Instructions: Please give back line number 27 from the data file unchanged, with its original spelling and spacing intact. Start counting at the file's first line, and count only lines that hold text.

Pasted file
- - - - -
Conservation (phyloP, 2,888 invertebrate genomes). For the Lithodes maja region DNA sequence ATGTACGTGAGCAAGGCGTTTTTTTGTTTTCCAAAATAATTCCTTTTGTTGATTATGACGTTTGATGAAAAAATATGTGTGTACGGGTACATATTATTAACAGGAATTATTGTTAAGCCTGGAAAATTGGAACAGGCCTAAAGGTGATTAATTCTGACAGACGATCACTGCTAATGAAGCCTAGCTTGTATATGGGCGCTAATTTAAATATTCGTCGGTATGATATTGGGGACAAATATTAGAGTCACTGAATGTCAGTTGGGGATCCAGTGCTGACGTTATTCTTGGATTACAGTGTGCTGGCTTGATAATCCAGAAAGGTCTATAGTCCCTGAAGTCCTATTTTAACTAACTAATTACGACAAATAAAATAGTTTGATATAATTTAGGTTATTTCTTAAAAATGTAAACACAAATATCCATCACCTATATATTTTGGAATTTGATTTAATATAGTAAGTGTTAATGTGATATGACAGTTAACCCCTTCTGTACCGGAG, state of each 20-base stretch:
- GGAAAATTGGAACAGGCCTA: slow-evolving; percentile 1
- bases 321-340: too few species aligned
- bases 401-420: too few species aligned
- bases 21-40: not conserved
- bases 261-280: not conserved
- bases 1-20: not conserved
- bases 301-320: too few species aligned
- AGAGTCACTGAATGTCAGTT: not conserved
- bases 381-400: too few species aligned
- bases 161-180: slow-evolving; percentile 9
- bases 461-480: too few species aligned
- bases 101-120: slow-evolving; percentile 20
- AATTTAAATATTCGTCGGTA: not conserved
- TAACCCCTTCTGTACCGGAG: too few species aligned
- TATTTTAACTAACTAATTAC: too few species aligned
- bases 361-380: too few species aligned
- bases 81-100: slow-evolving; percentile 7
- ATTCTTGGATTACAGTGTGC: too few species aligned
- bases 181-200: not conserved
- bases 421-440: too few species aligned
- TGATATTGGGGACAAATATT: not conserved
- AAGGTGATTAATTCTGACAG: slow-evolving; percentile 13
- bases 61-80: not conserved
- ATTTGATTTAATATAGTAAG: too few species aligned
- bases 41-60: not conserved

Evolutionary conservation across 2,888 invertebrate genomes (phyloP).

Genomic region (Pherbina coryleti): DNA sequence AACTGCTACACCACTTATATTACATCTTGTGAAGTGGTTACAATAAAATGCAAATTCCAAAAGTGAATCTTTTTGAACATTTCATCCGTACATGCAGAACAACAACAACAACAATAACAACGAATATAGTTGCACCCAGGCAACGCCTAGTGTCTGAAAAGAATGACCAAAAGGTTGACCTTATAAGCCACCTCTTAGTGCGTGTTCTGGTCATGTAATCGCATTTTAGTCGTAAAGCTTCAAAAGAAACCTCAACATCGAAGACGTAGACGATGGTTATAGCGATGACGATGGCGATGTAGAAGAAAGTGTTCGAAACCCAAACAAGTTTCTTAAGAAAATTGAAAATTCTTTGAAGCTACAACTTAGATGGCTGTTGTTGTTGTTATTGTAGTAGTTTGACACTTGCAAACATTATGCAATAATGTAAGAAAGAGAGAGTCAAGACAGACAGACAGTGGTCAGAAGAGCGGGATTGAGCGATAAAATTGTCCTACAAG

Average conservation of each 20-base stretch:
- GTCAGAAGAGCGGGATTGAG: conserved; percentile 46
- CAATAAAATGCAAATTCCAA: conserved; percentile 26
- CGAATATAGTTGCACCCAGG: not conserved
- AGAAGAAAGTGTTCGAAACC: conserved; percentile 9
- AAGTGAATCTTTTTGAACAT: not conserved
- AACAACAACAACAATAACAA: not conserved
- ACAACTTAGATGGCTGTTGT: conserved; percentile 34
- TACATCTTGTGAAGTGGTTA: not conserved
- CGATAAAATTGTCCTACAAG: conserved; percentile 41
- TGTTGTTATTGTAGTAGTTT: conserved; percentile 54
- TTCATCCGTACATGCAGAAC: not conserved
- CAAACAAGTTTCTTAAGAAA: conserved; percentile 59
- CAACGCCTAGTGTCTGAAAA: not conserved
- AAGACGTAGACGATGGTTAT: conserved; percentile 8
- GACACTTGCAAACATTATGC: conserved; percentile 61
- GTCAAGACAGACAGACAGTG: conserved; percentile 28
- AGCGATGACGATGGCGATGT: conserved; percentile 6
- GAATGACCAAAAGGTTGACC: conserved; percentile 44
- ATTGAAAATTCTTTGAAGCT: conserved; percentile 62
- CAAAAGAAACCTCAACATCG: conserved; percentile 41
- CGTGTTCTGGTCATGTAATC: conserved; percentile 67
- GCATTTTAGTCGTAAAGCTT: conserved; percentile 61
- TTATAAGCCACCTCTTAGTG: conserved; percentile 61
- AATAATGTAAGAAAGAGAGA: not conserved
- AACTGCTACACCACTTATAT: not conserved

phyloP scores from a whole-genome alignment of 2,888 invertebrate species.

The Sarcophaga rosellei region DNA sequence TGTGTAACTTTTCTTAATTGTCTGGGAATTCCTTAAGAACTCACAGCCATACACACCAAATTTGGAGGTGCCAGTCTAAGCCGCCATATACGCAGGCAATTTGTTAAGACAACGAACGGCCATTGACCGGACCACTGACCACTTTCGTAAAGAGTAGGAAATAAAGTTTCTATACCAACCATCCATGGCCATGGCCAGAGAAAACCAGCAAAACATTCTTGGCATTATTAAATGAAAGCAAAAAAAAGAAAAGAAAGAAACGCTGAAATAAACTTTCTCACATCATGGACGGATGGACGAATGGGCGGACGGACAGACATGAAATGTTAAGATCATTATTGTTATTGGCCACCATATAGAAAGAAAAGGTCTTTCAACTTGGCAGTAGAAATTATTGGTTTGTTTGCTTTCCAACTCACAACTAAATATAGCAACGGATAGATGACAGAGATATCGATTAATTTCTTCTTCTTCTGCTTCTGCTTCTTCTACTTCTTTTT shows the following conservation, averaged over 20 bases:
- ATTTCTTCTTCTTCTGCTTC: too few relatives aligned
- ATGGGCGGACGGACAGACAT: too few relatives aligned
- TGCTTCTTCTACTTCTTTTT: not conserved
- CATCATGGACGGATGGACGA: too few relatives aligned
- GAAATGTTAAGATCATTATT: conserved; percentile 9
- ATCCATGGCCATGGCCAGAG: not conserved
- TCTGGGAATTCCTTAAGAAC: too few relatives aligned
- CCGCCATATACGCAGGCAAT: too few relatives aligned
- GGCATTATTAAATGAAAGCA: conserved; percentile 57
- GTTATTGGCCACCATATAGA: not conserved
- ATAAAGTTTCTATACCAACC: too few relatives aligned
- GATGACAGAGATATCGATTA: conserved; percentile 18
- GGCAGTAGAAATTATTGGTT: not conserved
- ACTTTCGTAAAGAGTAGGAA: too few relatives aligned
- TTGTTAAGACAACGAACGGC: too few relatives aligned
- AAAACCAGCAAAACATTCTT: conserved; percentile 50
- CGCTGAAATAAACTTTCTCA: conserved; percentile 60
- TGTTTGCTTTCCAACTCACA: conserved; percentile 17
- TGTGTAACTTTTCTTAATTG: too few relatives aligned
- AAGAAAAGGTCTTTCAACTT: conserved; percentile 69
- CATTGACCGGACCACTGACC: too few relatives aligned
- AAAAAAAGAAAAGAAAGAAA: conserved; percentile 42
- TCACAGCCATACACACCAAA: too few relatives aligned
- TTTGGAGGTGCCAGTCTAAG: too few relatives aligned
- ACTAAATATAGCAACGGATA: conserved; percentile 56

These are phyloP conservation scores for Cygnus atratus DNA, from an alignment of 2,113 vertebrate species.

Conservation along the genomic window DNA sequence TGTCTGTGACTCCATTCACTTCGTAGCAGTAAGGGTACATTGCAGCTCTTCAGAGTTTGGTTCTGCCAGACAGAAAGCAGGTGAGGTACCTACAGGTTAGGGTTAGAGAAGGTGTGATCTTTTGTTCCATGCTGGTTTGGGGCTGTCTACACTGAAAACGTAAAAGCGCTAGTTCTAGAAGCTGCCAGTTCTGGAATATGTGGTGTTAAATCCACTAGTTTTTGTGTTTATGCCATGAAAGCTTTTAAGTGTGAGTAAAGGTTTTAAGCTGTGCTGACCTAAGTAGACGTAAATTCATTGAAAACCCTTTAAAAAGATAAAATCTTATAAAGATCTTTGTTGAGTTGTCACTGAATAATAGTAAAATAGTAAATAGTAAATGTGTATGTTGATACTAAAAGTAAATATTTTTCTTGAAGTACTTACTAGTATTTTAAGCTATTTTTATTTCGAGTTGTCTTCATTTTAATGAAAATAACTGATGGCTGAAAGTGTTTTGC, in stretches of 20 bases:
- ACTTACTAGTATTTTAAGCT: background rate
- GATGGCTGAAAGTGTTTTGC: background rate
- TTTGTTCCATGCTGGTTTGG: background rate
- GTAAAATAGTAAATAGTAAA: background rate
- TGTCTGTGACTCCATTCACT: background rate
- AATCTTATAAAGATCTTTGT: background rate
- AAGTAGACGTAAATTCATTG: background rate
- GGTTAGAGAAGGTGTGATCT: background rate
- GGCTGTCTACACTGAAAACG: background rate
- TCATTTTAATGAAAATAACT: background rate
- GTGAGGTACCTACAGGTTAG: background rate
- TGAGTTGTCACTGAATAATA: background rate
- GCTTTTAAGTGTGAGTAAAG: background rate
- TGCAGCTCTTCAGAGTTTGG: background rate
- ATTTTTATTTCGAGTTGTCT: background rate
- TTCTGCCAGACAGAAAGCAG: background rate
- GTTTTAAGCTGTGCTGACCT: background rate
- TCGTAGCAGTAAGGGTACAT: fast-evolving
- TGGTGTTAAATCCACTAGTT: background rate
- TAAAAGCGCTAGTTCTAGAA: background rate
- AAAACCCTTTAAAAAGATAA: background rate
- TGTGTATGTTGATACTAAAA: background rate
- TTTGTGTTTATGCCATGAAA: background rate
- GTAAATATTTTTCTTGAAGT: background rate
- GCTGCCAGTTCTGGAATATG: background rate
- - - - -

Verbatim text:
Evolutionary conservation across 2,888 invertebrate genomes (phyloP).